Roger Ackroyd knew too much. He knew that the woman he loved had poisoned her brutal first husband. He suspected, also, that someone had been blackmailing her. Then, tragically, came the news that she had taken her own life with a drug overdose.
But the evening post brought Roger one last fatal scrap of information. Unfortunately, before he could finish reading the letter, he was stabbed to death.
©1926 Agatha Christie Limited (P)2002 HarperCollins Publishers Ltd
I can't get enough of Agatha Christie! It doesn't seize to amaze me the depth with which Dame Christie planned and executed her novels; the attention to detail is impeccable!
Very enjoyable read/listen. Love, love High Fraser! I forget at times that it's one person speaking. He gives each character such specific accent/intonation/pitch, and you get transformed into the novel.
My commute to work and back home is something I now look forward to thanks to Hugh Fraser and Ms. Christie.
Now off to go check out my next Christie book!
Very entertaining, but not the best of Agatha Christie
Hugh Fraser is a superior narrator.
Very unique ... a delightful twist.
I can honestly say I've never read another mystery quite like it. Didn't seem so at first, with the usual style of relating facts and Poirot's usual method, but I had figured it out before the big reveal. If only just. I knew it the moment after the arrival of the telegram at Poirot's little conference. It struck me suddenly, but I had hit the nail on the head, as the last chapters then revealed. Most unique narrative.
Hugh Fraser is a great narrator.
Estate planning lawyer and mom to two boys. My older son liked audiobooks as an infant, and I've listened to a lot since then.
I read it almost 40 years ago and found the final plot twist really shocking. What was fun about the audio was that I could share the experience with my 6th grade son. He loved it! This was some elective reading he had to do for school, but it turned into a fun experience for us to do together. I wouldn't have thought of this as a kids' book!
Well, it is a great example of Agatha Christie. It actually isn't one of her ones I most enjoy experiencing -- in fact, I found it disturbing enough when I read it as a tween that I didn't reread it until now. However, because of its subversion of the conventions I can see why it is an interesting one to read for English class. A great example of the unreliable narrator.
So to compare it to other Christies, I would say it is more thought provoking, but not a cozy (though much of Christie has disturbing elements, especially for the time it was written).
Well, I enjoyed him as Dr. Hastings, Poirot's sidekick on PBS Mystery. Although my son often watches Mystery with me, he wasn't familiar with the Poirot episodes so it was a new narrator/actor for him. Neither of us had listened to his audios before.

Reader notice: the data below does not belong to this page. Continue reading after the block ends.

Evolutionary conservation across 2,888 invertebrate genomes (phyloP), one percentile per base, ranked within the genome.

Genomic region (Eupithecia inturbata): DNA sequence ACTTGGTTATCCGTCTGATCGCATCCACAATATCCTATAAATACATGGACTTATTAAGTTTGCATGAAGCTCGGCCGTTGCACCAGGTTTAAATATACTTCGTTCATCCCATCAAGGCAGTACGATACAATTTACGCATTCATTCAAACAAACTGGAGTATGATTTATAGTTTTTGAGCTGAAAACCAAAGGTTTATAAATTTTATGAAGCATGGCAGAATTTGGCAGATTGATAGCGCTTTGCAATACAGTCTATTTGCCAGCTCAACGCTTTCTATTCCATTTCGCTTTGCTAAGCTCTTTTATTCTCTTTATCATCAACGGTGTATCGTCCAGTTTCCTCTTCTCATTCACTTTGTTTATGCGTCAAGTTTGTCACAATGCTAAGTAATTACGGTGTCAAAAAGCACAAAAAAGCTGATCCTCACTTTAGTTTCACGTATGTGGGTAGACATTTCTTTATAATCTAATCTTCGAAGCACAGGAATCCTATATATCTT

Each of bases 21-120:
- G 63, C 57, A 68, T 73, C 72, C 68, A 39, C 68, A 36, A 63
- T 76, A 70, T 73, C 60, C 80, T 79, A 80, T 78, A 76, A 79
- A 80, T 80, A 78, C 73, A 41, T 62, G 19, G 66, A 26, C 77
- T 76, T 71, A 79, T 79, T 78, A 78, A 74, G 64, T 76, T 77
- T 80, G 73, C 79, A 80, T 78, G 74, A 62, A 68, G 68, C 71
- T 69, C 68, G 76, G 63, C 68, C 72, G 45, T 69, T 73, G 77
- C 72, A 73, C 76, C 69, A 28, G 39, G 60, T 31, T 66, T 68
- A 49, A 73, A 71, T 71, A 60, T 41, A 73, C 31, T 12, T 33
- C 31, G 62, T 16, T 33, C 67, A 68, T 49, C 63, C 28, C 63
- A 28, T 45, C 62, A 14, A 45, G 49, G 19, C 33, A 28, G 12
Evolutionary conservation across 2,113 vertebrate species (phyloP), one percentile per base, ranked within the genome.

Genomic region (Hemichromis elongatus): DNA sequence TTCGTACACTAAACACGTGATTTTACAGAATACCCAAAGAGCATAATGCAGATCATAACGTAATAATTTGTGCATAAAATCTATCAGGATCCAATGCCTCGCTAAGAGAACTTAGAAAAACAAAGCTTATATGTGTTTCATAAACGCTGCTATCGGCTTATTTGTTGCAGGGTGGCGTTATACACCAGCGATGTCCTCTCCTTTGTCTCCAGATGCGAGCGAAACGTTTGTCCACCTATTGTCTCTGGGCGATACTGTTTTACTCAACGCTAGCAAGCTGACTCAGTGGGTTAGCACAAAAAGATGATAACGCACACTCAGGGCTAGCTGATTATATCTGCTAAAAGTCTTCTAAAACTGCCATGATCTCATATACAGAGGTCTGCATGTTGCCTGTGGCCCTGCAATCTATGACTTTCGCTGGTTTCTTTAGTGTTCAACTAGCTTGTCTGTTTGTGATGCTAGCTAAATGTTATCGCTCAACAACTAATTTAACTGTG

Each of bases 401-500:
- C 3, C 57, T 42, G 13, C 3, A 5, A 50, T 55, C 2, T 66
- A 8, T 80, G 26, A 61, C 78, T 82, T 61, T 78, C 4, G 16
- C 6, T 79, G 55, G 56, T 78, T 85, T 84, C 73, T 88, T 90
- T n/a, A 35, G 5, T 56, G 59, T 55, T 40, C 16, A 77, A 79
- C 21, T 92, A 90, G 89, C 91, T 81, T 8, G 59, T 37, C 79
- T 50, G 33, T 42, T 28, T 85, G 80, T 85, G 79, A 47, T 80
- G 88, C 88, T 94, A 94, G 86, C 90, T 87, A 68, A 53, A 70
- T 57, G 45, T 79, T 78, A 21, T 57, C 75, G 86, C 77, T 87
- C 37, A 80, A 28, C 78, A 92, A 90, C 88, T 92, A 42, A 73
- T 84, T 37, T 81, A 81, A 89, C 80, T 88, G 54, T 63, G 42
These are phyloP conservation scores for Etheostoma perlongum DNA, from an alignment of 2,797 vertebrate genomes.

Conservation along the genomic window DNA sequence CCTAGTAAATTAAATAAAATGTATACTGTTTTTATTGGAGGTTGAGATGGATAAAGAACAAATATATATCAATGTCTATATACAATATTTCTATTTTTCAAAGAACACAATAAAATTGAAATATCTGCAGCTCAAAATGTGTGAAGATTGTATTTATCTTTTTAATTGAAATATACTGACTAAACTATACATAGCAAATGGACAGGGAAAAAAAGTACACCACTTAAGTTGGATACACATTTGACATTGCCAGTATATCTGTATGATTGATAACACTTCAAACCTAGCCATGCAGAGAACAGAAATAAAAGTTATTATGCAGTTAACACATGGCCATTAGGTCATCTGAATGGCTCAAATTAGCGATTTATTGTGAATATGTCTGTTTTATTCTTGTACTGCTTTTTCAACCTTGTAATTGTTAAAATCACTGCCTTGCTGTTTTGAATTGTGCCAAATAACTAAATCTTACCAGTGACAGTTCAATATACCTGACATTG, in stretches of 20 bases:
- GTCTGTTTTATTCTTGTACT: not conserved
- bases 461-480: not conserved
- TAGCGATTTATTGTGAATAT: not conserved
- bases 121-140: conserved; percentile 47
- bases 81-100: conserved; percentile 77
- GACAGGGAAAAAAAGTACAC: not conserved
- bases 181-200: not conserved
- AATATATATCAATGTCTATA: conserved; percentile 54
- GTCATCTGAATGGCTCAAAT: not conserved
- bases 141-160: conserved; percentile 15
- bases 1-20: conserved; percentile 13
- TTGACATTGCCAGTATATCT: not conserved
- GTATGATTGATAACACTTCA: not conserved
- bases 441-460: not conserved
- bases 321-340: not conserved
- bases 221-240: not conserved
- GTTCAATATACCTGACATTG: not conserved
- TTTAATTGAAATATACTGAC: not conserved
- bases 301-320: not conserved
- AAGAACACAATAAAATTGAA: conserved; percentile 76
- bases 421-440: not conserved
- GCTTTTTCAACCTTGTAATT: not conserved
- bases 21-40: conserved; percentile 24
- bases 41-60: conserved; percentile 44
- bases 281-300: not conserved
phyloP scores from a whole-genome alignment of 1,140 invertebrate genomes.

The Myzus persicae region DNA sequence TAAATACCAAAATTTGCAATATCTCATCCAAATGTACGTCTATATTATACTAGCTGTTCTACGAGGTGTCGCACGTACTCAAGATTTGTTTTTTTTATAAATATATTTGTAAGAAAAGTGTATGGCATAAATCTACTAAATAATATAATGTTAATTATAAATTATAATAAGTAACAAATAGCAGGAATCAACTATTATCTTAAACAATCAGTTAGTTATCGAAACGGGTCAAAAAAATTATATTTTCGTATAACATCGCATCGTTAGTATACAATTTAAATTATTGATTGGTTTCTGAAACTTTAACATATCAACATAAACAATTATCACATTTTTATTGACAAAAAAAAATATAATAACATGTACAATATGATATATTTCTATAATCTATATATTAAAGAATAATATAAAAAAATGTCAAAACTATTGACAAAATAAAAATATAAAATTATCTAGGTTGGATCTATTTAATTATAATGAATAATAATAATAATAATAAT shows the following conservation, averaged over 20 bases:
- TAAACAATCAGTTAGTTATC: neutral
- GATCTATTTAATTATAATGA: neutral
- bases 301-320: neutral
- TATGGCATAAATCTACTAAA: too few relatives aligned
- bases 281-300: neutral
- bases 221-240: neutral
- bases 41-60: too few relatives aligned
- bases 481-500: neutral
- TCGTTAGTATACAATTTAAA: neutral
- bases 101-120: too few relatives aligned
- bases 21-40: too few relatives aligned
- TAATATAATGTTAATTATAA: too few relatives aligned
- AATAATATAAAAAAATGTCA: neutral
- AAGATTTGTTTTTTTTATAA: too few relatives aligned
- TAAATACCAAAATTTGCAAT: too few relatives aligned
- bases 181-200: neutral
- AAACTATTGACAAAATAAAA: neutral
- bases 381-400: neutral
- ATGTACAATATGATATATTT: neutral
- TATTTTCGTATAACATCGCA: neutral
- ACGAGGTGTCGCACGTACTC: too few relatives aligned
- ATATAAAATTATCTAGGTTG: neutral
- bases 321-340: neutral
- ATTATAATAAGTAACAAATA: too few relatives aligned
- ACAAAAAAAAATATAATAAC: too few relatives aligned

I thought he was an outstanding narrator for this book. I would hope that he narrates other Christies.
My son certainly found it hard to take a break from. We had to turn it off so he could get some sleep!
I continue to marvel about how accessible this was to a modern 11 year old who has grown up on TV and computers.
I remember reading about Agatha Christie writing the murder of Roger Ackroyd. And how excited and fun loving, she thought it would be to add such an innovative object within her story. This is why this story is one of the best and timeless mysteries ever and still to this day, is known around the world.
Unique engrossing unputdownable
I enjoyed re-reading the book several times. AC drops hits throughout the whole story, almost from the beginning.
Hugh Fraser's adroitness at voicing out different characters is the best. His female character voices are also pretty funny.
no, but it did cause open mouth reaction at the final revelation.
This type of story could probably only be written once and AC pulled it off brilliantly.
The characters and the story. They are both rich and complex. This is one of the best mystery novels Christie wrote.
This book is famous for a particular "aha moment". That moment was the most memorable.
Hugh Frazer is an incredibly versatile actor and narrator. The fact that Poirot compares the narrator to Hastings when the man who so brilliantly played Hastings for so many years is narrating had me chuckling.
Yes. the narrator added to the character and story development.
Well that would be between the murderer. who I cannot say anything about or it would spoil things, and Hercule Poroit.
Discovery of "Who Did It".
Case of the missing letter.
Agatha Christie is always superb. Character development is fabulous with mystery all through until the final revelation of who did it and why. The narrator made the experience extra special and invited us to live the experience with the characters.
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